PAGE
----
Scheunenviertel packs bunches of charisma into its relatively compact size and is a joy to explore by day and hang out in at night. Don't expect any blockbuster sights staring you in the face, though: its greatest charms reveal themselves in the labyrinth of quiet lanes fanning out from its main drags, Oranienburger Strasse and Rosenthaler Strasse.

 

Kreuzberg & Neukolln

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1Club der Visionäre Challenging your party stamina by dancing and partying at a day-to-night location.

2Street Food Thursday Eating your way around the world at the historic Markthalle Neun.

3Jüdisches Museum Stepping back into the fascinating history of Jews in Germany at this Libeskind-designed architectural masterpiece.

4Kotti Bar-Hop Soaking up the punky-funky alt-feel of eastern Kreuzberg in search of your favourite drinking den around Kottbusser Tor.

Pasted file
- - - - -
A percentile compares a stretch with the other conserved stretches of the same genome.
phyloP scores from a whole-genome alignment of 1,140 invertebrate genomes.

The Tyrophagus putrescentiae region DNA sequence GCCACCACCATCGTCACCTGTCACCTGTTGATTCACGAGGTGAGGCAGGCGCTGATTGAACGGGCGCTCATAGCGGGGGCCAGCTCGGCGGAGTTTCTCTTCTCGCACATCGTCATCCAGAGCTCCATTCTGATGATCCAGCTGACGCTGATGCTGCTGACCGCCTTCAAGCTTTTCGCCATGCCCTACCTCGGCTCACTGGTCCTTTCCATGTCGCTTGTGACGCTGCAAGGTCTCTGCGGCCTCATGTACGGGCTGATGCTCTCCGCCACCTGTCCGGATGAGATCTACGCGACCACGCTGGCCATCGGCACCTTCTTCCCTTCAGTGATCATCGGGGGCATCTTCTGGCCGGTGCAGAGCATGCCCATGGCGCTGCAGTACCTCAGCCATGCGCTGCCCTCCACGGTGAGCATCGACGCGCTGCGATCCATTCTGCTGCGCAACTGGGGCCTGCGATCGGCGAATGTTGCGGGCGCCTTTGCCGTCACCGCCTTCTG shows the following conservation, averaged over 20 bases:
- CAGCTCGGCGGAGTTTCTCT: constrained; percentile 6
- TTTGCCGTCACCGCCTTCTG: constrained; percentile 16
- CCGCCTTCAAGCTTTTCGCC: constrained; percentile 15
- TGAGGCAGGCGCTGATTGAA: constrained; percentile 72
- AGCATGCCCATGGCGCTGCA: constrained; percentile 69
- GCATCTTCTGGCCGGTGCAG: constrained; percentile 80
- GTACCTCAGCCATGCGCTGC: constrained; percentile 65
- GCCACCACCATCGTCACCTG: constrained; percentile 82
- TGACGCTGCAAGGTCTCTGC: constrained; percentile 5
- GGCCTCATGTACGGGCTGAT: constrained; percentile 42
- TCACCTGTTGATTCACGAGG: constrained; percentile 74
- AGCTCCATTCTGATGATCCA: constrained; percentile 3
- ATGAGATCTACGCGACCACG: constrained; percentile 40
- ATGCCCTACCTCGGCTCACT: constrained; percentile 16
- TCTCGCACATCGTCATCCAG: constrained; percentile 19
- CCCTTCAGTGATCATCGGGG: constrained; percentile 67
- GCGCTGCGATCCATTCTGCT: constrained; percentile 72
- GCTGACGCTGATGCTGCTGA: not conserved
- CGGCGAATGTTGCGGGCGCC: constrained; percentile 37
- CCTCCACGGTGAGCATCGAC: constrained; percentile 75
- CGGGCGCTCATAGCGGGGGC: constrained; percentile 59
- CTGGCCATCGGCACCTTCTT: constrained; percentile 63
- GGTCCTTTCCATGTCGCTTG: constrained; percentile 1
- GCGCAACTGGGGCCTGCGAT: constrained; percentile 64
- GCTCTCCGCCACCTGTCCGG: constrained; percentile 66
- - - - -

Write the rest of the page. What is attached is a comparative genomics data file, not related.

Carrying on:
5Türkischer Markt Immersing yourself in multicultural bounty on a crawl through the bustling market.

Kreuzberg and northern Neukölln are epicentres of free-wheeling, multicultural and alternative Berlin. There are three quite distinct areas. The western half of Kreuzberg, around Bergmannstrasse, has an upmarket, genteel air and is home to the district’s main sights: the Jewish Museum and the German Museum of Technology. Eastern Kreuzberg (around Moritzplatz, Kottbusser Tor, Goerlitzer Platz), meanwhile, is a multicultural mosaic of tousled students, aspiring creatives, shisha-smoking Turks and Arabs, and international artists. Come here to track down fabulous street art, scarf a doner kebab, browse vintage stores and hang by the canal, then find out why Kreuzberg is also known as a night-crawler’s paradise.